Three of Lone Peak’s swimmers in that final relay were freshman, a win that denied American Fork a fourth straight title.
The lone double winner at state was Skyridge junior Katelyn Andrist, who won both the 200 and 500 freestyles. She set new 6A records in both events in the preliminaries, with times of 1:56.27 and 5:04.47, respectively.
A year after winning its first title in school history, Olympus backed it up with an even more dominant title in 2021.
The Titans rolled with 354 team points, followed by region foe Brighton in second with 229 points.
Olympus won seven of 11 races and had 13 swimmers finish in the top eight of the eight individual events, in addition to junior Alexander Turney setting a new overall state 100 breaststroke record.
“I’m thrilled, I really am. I’m grateful to be a part of the program, the school that I’m a part of. The faculty and staff I work with and these kids are just special,” said Olympus coach Tom Thorum, who took over the program in 2014.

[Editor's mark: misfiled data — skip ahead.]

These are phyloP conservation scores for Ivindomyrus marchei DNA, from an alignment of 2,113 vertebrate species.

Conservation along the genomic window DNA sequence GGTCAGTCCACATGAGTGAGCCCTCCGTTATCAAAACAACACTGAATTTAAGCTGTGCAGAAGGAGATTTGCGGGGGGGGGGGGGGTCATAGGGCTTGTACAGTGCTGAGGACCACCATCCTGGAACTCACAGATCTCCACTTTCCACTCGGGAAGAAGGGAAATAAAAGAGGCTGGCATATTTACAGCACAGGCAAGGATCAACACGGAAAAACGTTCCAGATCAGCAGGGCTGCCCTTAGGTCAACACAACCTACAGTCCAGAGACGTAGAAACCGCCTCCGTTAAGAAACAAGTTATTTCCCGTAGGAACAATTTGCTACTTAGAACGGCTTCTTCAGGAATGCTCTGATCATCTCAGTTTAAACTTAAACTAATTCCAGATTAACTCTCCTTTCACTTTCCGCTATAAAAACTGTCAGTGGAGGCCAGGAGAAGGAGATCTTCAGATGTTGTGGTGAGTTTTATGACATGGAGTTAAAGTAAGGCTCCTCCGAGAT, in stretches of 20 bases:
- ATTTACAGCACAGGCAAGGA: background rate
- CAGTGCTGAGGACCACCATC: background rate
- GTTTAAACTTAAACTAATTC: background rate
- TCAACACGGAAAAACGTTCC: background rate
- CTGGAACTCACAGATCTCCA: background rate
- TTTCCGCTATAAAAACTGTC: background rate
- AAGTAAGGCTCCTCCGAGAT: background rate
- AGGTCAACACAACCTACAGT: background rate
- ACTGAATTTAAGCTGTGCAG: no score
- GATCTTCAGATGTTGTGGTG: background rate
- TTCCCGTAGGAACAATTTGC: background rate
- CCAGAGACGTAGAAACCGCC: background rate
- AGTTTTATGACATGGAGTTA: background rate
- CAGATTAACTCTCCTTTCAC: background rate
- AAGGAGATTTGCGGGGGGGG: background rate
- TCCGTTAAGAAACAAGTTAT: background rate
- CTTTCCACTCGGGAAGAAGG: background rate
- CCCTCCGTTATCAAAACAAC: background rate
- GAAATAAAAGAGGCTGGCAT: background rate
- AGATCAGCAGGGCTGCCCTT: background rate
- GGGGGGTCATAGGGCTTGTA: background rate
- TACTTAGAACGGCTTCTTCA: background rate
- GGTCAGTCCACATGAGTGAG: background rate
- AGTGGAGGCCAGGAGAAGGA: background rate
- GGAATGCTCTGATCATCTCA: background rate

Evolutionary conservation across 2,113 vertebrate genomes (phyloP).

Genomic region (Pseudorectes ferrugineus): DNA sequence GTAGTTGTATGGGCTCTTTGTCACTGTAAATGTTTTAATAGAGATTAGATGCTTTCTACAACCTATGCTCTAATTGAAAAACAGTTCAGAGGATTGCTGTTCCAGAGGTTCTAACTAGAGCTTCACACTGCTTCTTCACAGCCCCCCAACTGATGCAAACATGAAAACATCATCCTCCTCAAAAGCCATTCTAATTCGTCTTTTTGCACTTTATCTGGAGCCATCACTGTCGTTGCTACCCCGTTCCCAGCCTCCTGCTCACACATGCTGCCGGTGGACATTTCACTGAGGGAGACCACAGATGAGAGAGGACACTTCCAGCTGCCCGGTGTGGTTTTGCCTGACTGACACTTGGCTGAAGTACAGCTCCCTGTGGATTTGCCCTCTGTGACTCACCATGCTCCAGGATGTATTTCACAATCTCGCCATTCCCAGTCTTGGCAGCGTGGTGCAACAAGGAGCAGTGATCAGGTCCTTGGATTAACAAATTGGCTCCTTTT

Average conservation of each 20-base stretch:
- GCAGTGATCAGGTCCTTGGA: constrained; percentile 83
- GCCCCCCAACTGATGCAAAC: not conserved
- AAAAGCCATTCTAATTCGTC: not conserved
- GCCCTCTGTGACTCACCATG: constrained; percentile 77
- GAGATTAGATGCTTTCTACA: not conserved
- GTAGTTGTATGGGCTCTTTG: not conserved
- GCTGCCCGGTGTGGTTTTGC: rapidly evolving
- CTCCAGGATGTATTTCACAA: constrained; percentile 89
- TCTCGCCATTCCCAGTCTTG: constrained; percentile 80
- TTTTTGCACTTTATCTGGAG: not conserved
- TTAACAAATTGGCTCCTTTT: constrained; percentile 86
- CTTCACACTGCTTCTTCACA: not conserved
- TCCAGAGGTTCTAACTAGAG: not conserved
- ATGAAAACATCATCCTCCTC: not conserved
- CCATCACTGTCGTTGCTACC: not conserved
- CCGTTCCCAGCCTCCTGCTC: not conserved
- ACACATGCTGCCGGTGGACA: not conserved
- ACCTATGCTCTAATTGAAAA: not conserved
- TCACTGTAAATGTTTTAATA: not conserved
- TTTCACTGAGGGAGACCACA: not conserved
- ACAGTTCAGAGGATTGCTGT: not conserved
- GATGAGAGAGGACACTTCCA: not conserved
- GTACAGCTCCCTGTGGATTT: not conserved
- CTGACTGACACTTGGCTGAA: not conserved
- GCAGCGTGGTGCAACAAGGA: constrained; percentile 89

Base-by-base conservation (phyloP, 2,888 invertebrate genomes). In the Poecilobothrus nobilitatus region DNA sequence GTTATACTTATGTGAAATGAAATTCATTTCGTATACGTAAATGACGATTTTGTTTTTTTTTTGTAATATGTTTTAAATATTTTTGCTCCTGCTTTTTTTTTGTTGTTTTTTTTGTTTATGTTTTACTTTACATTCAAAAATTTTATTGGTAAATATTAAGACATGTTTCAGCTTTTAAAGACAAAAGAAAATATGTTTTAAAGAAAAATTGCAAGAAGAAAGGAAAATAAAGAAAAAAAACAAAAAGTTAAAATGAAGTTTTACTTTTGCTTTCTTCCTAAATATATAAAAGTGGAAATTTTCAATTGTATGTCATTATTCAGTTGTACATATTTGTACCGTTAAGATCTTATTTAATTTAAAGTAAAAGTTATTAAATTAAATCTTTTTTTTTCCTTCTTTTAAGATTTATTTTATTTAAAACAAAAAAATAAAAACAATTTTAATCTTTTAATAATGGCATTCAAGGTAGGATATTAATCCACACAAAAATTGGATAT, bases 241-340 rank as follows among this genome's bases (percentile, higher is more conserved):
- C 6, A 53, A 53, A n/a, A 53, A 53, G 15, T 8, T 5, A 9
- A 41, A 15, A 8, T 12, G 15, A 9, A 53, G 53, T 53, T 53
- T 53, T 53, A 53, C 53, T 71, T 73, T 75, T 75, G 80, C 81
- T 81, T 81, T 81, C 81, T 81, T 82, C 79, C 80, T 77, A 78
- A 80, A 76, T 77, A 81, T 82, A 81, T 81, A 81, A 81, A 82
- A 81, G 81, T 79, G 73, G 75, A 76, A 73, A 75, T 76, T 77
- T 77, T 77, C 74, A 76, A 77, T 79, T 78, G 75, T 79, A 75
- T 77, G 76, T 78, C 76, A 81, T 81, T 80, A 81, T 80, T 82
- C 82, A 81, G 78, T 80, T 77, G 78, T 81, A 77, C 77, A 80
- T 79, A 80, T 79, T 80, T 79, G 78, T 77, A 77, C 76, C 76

There were three double winners at the state meet, with Olympus’ Evan VanBrocklin winning the 100 butterfly and 200 individual medley, Brighton’s Daniel Detjen winning the 200 and 500 freestyle and Cottonwood’s Jacob Ricci winning the 100 backstroke and 100 freestyle.
The highlight of the night was the 100 breaststroke.
Not only did Turney set a new overall state record with a blistering time of 55.60, but teammate Jack Saber’s swim of 56.27 is the second-best in state history and Wasatch’s Jayden Hicken’s time of 56.39 is the fourth-best ever.
Olympus’ girls navigated the challenges of COVID-19 to capture its first state championship in school history in dominant fashion as it tallied 314 points, with Park City in second with 205 points.
“It’s been a really hard year with COVID and everything, and we just trained through all of it. We were in the pool as much as we could. We really owe it to our coach because he just kept pushing us, and all the other girls, we just kept pushing each other to get faster,” said Olympus’ Colleen MacWilliams, who was a double winner in the 200 individual medley and 500 freestyle.